The hashtag #ToBeAPartner has been a Starbucks tradition since 2013, and it’s one of the most known (and most used) culture hashtags to date. With an average of 400 mentions every week on Twitter alone, it’s definitely a successful hashtag. That’s not just because of the company that’s driving it, Starbucks, but mainly because of how its employees use it.

Starbucks Partners (employees) have the liberty to use the hashtag when talking about their experiences working for the company. Whether as a Tweet or a Vine, as an Instagram video or a full-length YouTube video, Starbucks Partners are free to talk about their experiences working for the company. While most posts with the hashtag are positive, some aren’t so positive: to be transparent, the hashtag shows the good and the bad of working for Starbucks. A lot of Vines with that hashtag also have the hashtag #BaristaProblems, tagged into relatable videos depicting the everyday struggles of being a barista.

This is all part of Starbuck’s plan, striving for transparency: if you want your employees to talk about their stories, you can’t expect all of these stories to be positive. If anything, once given the option to talk about personal experiences using a hashtag that will be seen by many, these employees will expect that action be taken when needed if any negative sentiment were to emerge from people using the hashtag.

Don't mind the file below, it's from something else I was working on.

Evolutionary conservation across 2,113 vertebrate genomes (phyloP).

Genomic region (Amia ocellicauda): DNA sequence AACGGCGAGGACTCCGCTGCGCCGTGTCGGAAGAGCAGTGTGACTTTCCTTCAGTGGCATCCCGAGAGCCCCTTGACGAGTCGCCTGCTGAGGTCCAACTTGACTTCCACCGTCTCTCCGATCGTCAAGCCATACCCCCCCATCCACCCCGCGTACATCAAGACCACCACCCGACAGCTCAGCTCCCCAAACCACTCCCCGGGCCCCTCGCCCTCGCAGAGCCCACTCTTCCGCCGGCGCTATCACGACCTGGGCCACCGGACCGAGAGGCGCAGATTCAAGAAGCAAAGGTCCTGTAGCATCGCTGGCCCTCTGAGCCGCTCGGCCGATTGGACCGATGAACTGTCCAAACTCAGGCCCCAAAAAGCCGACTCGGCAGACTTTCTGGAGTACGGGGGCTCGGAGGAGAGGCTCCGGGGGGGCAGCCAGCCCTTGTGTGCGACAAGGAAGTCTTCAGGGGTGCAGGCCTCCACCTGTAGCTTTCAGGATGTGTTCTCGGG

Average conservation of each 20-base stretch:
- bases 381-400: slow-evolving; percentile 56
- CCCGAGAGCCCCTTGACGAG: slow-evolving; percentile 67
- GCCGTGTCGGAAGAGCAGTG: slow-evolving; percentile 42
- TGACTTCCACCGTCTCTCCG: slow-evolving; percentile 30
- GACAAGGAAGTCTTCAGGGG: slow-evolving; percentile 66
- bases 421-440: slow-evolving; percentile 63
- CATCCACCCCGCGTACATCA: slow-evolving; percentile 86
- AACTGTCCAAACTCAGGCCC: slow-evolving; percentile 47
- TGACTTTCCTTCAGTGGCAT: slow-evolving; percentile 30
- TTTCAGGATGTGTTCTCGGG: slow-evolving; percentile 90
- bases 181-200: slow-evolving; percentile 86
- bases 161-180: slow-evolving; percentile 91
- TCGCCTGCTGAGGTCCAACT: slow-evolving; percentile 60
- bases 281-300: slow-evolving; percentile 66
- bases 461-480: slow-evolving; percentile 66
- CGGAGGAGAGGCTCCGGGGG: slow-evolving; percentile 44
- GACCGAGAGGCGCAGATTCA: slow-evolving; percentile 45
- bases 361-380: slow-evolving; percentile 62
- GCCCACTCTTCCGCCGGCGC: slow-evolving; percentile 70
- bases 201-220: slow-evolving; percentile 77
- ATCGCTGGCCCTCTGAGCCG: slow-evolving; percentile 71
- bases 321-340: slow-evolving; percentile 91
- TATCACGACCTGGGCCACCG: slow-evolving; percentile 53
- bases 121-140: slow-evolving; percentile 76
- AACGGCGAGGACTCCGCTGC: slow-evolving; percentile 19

Starbucks’ #ToBeAPartner hashtag also reinforces the notion that Starbucks doesn’t want just employees, but people with stronger ties, and it’s something that prospective applicants can easily see just by scrolling through the hundreds of social media posts tagged with #ToBeAPartner.

To encourage more people to share their experiences and give them an even bigger platform, Starbucks have set up partner accounts on Facebook, Twitter and Instagram. While you can browse public #ToBeAPartner Facebook posts, Starbucks uses the Starbucks Partners Facebook page to regularly share experiences from its employees. The same applies to their Twitter and Instagram accounts. These stories include announcements, news, local initiatives, as well as perks for Partners. That way, the hashtag becomes a medium for partners to talk to themselves about experiences, news, opportunities, and various other tidbits.

2. Kohl’s Daily Brand Hashtag